Five Star Cellars has focused on producing high-quality Walla Walla wines for more than 20 years. Matt Huse, a Walla Walla native, switched from construction to winemaking back in 2002 and hasn’t looked back since taking over the reins from his father, Dave Huse. Five Star Cellars’ humble start began with 120 cases of Cabernet Sauvignon produced in 2000, but today this family operation offers a compelling mix of single varietal red wines as well as several intriguing red blends that all showcase the incredible fruit and bold wines crafted in the Walla Walla Valley.
Keith Wymetalek: Can you please update me with some basic information, including your date of graduation from the EV program, current employer and position, social media handles, and preferred contact details?
KW: How did you get into wine?
MH: I got into wine by being around the industry while working in construction for a company that was building wineries at the same time that my dad started Five Star Cellars. That’s when I decided to enroll in the Enology & Viticulture program at Walla Walla Community College.
KW: Is there someone in the EV world that you admire, including fellow EV alums?
MH: There are three people that I admire in the wine industry. Myles Anderson helped me get started. The late Stan Clarke taught me what he knew about enology and viticulture. And Norm McKibben, who helped Five Star get the fruit that we still work with today.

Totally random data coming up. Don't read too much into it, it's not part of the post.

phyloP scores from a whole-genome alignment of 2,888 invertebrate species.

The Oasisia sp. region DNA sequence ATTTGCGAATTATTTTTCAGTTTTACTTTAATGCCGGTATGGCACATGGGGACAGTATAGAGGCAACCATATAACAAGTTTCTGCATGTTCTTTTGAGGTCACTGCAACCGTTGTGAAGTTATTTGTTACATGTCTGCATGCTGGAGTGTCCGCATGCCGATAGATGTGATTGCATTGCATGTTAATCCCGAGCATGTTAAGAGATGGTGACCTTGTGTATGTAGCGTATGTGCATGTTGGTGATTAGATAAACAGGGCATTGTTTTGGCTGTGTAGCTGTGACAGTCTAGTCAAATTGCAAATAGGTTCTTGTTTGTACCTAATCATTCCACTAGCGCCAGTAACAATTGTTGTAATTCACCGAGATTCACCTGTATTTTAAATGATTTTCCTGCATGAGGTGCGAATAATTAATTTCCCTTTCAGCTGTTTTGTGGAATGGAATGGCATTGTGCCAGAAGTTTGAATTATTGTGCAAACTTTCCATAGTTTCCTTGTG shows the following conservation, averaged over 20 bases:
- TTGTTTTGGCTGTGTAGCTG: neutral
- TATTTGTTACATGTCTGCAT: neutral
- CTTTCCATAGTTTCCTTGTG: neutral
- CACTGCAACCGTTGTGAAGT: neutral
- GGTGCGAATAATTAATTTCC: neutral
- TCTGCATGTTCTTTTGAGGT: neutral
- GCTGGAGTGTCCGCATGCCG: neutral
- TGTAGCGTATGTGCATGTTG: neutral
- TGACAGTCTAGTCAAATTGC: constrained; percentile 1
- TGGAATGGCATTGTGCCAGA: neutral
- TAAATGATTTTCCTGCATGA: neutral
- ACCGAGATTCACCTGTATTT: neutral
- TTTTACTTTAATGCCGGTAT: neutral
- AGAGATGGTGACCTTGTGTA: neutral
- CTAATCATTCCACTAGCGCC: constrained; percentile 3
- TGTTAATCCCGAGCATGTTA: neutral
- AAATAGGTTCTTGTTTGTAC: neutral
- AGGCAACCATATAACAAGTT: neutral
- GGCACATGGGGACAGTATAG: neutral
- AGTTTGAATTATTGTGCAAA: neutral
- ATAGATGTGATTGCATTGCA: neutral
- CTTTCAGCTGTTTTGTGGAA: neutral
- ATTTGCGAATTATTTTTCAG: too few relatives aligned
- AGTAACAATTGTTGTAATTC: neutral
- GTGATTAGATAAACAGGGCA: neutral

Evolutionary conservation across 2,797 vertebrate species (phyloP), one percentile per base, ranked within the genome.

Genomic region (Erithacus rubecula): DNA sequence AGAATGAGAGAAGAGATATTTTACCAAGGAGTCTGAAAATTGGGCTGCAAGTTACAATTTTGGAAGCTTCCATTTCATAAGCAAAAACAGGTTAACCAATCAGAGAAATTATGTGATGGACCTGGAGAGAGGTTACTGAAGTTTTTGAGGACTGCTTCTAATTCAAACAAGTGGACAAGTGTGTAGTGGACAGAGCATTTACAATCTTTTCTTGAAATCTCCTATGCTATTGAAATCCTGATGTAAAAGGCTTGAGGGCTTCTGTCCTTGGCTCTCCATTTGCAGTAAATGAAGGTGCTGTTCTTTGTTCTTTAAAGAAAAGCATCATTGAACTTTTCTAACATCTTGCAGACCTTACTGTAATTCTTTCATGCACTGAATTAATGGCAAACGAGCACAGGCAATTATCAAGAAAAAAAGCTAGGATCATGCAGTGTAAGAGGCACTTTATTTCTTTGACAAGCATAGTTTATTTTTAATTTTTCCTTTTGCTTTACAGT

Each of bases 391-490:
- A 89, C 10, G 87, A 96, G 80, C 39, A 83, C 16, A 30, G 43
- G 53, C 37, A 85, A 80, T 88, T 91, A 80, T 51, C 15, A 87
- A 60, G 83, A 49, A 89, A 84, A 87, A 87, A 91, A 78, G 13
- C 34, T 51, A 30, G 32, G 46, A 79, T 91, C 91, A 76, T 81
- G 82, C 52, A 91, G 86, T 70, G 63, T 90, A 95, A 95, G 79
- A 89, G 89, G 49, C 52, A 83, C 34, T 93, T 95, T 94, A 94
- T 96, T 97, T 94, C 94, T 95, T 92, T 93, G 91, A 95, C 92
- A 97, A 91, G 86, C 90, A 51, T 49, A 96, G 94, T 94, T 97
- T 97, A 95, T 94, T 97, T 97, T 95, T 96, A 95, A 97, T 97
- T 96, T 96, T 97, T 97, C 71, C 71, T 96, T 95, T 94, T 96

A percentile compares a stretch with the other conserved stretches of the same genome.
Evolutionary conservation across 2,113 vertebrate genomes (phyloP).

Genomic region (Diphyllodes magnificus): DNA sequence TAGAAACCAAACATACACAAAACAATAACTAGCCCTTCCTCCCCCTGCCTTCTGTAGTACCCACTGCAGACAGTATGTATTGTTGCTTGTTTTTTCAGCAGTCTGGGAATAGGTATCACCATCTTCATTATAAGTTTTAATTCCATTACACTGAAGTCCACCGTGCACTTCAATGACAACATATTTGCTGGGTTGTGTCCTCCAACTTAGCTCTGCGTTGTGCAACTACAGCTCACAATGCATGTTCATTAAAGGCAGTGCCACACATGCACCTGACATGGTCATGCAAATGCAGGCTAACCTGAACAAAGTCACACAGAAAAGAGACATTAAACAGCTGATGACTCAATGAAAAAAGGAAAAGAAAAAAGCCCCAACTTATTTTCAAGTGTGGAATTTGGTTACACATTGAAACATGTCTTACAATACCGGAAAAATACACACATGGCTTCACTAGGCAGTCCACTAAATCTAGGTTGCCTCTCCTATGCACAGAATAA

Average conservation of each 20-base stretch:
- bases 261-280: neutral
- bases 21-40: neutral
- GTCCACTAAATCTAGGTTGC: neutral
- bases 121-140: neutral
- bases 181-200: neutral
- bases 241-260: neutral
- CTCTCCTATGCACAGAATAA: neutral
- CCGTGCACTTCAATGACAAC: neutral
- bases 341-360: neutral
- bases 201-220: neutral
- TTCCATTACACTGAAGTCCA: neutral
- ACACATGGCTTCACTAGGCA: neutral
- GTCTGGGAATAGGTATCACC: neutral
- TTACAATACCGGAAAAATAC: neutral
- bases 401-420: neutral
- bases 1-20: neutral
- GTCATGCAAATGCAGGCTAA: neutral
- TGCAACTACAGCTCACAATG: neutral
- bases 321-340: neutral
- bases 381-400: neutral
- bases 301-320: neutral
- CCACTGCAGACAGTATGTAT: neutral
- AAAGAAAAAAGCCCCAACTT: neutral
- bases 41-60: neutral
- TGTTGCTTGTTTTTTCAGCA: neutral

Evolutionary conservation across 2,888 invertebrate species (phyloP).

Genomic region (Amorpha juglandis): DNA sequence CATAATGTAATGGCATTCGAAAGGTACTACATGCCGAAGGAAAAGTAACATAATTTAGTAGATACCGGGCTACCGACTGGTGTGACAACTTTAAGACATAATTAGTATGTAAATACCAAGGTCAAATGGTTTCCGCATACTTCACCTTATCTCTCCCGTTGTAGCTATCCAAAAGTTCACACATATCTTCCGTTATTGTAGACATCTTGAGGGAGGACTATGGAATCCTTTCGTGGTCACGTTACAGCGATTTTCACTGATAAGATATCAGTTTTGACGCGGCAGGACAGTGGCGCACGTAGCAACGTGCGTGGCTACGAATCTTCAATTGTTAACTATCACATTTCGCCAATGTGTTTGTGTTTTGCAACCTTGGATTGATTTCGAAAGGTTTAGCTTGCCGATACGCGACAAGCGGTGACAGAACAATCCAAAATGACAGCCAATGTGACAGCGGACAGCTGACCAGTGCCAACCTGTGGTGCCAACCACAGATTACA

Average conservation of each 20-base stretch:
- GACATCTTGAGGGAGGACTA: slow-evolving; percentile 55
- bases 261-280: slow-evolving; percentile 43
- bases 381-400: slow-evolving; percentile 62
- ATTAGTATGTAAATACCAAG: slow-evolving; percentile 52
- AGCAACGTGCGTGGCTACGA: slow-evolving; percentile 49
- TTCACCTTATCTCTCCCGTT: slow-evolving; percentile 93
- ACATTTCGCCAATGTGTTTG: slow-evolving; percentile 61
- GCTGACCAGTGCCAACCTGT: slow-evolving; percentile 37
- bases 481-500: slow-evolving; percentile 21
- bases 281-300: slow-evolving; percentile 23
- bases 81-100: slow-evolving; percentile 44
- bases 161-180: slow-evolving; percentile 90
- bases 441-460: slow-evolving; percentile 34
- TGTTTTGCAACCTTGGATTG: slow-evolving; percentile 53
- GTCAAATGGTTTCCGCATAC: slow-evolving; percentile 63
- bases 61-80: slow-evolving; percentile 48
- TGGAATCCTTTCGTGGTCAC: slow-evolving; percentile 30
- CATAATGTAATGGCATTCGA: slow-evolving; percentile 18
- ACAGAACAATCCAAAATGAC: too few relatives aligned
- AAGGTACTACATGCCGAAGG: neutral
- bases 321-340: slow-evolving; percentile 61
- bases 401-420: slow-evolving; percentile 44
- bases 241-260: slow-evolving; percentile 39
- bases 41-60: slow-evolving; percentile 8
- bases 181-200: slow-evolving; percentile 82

KW: What’s special to you about working in the wine industry?
MH: I love that I get to work with all of the great vineyard managers. Every day is different.
KW: What is your favorite part of your job?
MH: I like that I get to be outdoors and not stuck inside all day. I like visiting the vineyards and checking on the fruit.
KW: What are some of the challenges you’ve faced in the industry?
MH: Some of the challenges recently are glass shortages, inflation, and market saturation.
KW: What do you think differentiates and excites you about Washington wine?
MH: The dark, rich, complex wines that Washington produces at great values set us apart.
KW: How do you foresee climate change or social issues affecting the local industry in the next few years?
MH: Every growing season is different and has its own challenges. Being able to adapt and still make a consistent wine is my goal.
KW: What are some up-and-coming trends in wine that you’re following?
MH: I am a “if it isn’t broken, don’t fix it” kind of guy. And what we are doing has been working great.
KW: What advice can you share with future EV graduates?
MH: I would tell future graduates to enjoy what you do, but to make sure that it is what you want to do.